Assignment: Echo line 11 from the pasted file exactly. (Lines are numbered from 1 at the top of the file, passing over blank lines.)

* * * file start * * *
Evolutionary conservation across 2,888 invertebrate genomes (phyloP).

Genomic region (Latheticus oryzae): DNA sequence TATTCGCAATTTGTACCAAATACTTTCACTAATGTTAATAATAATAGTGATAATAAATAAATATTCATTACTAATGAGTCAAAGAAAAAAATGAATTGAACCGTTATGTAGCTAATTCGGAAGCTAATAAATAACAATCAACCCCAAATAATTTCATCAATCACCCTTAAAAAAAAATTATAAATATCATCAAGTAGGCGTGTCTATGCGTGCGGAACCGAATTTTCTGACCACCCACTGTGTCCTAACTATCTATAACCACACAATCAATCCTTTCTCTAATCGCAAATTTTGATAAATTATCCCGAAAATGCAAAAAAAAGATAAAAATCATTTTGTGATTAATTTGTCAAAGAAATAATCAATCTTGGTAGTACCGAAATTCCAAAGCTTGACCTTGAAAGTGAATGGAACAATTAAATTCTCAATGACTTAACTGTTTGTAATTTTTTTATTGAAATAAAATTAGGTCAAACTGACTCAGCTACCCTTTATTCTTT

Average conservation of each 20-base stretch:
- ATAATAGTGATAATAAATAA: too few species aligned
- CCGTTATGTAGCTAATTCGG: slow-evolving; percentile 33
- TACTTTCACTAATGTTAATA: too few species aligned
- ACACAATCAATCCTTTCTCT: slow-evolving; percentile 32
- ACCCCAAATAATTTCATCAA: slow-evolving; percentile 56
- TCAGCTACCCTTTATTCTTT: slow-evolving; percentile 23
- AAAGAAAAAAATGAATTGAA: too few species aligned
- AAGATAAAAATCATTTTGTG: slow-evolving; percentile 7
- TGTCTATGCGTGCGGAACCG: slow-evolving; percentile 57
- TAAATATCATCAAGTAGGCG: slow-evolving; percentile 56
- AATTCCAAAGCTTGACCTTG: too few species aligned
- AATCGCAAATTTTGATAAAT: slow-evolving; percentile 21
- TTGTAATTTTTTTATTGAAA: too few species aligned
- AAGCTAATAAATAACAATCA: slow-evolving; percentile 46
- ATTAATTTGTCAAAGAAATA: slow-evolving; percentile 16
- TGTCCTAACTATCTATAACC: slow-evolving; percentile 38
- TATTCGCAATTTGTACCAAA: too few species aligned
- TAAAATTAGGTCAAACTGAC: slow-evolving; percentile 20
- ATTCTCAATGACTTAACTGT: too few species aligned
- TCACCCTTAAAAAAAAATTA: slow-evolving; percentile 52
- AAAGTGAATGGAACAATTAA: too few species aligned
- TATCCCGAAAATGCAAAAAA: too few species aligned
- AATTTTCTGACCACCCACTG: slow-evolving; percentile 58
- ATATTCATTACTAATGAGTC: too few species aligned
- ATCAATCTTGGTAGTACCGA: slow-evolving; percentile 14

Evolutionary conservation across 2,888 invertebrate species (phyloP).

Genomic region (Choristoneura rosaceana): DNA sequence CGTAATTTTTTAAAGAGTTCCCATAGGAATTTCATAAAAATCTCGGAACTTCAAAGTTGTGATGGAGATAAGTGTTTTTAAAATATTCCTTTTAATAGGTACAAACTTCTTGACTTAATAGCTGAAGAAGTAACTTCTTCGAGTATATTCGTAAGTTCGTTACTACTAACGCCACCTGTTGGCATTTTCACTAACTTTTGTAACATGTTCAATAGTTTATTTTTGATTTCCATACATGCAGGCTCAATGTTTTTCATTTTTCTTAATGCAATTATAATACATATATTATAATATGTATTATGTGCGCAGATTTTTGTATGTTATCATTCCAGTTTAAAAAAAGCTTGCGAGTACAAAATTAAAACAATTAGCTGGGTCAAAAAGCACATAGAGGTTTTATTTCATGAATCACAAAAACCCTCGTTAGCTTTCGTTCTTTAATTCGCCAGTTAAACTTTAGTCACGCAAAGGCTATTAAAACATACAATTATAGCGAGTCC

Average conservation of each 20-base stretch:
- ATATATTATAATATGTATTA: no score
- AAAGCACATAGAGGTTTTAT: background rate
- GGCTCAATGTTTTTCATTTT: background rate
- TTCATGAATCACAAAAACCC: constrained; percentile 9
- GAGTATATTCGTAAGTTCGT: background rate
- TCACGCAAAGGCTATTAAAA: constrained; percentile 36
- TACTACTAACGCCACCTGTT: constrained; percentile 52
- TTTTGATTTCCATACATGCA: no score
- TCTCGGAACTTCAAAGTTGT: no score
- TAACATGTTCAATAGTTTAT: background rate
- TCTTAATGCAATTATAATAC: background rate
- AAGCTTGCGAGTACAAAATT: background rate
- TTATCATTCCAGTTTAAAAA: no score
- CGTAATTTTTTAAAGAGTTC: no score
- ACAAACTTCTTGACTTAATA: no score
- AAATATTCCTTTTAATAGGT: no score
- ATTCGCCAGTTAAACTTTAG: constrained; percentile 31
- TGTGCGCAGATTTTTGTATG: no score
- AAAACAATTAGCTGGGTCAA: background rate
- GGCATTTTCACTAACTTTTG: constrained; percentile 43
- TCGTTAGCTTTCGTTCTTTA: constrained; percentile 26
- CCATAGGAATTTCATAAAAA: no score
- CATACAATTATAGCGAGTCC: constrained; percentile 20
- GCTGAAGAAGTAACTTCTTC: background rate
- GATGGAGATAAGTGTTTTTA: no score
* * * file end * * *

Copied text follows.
- AAGATAAAAATCATTTTGTG: slow-evolving; percentile 7